When I first began learning a new language, I post-it noted my life. I would walk through the hallway under and past pink, blue, yellow squares, telling me lamp, picture, floor, popcorn ceiling, trash. At seven in the morning I would systematically lift the same green square, on it, toothbrush, spelled in slim, sharpie letters, then, I would carefully squeeze out some toothpast (misspelled due to partial dissolution by sink-spit), and I didn’t know it then, but there, right there, the language began to stack her seats in my mind. My mind was being barricaded, no longer prone to wander for it was clogged by names or question marks, “What is this called?” Brushing. Specc—no—Mirror. With their respective verbs. To look. To reflect. Towel. To dry. To roll. To whip. To clean. The words took over. What was everything called. I had to know. What did everything do. What was it for.
I was quiet in those days. I remember talking to my sister on the phone once, she asked me a question. Shit. I couldn’t think of the answer. What was it? What was that word? “Are you there?” / “Yes, I’m just—I can’t remember how to say a certain word in—. Do you know it? It’s like how when you always—”
“But we aren’t speaking in —.”
I started labeling outside of my house. I posted almost on the stoplight near my work. Time under the bench where a homeless woman slept through the mornings, exhaling in w-words.
Soon, it wasn’t about learning the glosses any more. It was about knowing everything twice as much. But, you see, it wasn’t about the New Language anymore either. It was about Naming. About naming places, naming things, controlling them with my tongue and thought. The power and satisfaction of knowing what something is called. I put my post-its in a junk drawer and made new labels for everything, everyone, used small cotton scraps to fashion miniature rococo letters in gold, making truths on tiny square tufts. It took about twelve minutes to make each label, giving me time to be careful and certain of my words, planning my days around the person whom I would see that day, the one who I needed to tag with needle and thought.
I put the word destroyer under my father’s shoe, lost under my grandmother’s sparkling purple barrette, far away on the neck of my husband’s work shirt.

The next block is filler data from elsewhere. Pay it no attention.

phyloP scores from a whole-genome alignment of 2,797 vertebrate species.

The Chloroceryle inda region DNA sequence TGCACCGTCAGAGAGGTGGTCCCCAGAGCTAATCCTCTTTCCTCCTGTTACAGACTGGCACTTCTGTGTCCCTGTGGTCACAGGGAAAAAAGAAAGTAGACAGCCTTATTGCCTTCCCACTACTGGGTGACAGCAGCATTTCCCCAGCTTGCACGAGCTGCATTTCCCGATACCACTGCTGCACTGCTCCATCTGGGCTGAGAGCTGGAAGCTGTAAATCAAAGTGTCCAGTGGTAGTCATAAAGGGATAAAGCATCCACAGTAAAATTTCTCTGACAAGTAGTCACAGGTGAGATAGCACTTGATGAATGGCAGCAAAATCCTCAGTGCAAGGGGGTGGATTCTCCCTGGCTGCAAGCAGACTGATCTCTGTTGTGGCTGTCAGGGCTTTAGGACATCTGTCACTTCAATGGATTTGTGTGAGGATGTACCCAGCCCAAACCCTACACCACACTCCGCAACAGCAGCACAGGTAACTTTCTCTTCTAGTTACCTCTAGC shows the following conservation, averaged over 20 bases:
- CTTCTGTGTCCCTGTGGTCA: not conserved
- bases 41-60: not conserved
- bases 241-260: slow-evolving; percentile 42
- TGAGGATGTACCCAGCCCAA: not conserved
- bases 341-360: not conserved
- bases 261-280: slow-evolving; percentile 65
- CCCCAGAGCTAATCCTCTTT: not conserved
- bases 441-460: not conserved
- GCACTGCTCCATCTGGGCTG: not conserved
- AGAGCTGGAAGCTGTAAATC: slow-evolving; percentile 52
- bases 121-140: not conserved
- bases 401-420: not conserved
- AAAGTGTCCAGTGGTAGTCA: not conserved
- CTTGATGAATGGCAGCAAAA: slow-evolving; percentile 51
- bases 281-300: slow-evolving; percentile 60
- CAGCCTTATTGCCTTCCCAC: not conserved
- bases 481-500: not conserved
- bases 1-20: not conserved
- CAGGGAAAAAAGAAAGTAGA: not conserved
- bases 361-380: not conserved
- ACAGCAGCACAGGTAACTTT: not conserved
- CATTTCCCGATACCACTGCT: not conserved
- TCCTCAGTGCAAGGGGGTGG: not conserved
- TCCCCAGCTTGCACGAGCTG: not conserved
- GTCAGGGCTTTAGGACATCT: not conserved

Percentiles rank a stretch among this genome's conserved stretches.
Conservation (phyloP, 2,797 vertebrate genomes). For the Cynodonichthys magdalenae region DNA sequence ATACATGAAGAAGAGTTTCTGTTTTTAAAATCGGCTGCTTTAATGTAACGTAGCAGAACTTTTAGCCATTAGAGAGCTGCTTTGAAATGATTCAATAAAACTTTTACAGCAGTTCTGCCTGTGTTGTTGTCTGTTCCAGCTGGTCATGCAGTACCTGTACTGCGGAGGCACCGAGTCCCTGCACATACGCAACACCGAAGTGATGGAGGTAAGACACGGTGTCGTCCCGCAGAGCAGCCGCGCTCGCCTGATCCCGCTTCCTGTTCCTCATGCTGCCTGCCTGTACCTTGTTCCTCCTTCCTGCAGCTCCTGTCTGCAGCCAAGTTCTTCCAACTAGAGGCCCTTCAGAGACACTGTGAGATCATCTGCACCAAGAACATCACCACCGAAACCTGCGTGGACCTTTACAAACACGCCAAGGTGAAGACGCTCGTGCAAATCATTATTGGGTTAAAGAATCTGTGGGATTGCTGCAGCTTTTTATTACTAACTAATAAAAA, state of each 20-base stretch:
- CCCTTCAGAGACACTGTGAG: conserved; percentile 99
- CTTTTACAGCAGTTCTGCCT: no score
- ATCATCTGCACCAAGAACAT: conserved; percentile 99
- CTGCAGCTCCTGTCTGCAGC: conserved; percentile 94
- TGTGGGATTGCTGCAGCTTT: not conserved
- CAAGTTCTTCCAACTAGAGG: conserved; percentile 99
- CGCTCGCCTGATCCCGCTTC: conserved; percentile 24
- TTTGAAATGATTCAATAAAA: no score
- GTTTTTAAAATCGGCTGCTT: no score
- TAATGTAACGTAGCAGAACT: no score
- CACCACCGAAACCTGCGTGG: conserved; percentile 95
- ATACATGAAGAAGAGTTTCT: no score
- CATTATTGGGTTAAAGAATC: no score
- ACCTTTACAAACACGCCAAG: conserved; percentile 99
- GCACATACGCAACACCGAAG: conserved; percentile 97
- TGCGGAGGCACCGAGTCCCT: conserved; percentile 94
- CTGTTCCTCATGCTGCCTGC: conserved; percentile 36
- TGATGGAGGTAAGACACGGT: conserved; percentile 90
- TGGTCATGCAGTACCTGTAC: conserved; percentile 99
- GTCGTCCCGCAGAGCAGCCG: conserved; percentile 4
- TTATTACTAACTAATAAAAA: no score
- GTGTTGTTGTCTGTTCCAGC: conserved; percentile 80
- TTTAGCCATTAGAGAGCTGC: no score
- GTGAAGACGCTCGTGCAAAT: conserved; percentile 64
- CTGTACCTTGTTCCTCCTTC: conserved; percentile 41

I was God.
As my newly-named world grew, the tags shrank. Soon, no one noticed them but me. And even sooner, they were gone. But I remembered them all. I could still see them. My new coworker, ratchet, my sister’s hairdresser, shallow, my neighbor’s mom, burdensome, a student who asked the wrong question, stupid.
But it was beginning to get complicated, for I forgot who they were after making them who I thought they were. When greeting them, their label would almost escape the tip of my tongue instead of their name.
Hello, Ratch—I mean, Susan.
In a way, their names didn’t matter anymore. After I fixed a small mind tag on their person, I saw checkmarks cicatrized on their foreheads.
And it it didn’t solely work on people; it worked on everything. Once, I met a man on the train, seated across from me, who told me a story about his difficult childhood in Umbria.
Ah, nepotism, I said.
Yes, I know about that. I read about it on Wikipedia.
And she, this poor woman here now to my right, she thinks we are talking about the same things when she goes on about X, but I, I reply only to say you mean, Y? Yes, you may think you know. But I know. I know the consolidated word. The term. I know what it’s called. And therefore.
To stand in front of a classroom, to hear a student explain an idea, and to give them the correct name for it. The oohs, the ahhs, the release of epistemology. And push even deeper, go harder, etymology. The pleasure and then the release (and then the false freedom) of knowing how we know why the thing is named what it is named.
To know is to understand is to name is to check off, is to reality-make with language.
The false satisfaction of nomenclature.
To know the name for it, and then to be finished.
Skyler Hust is an English teacher from California.
"Steve's Quality Market" by Michaela Savell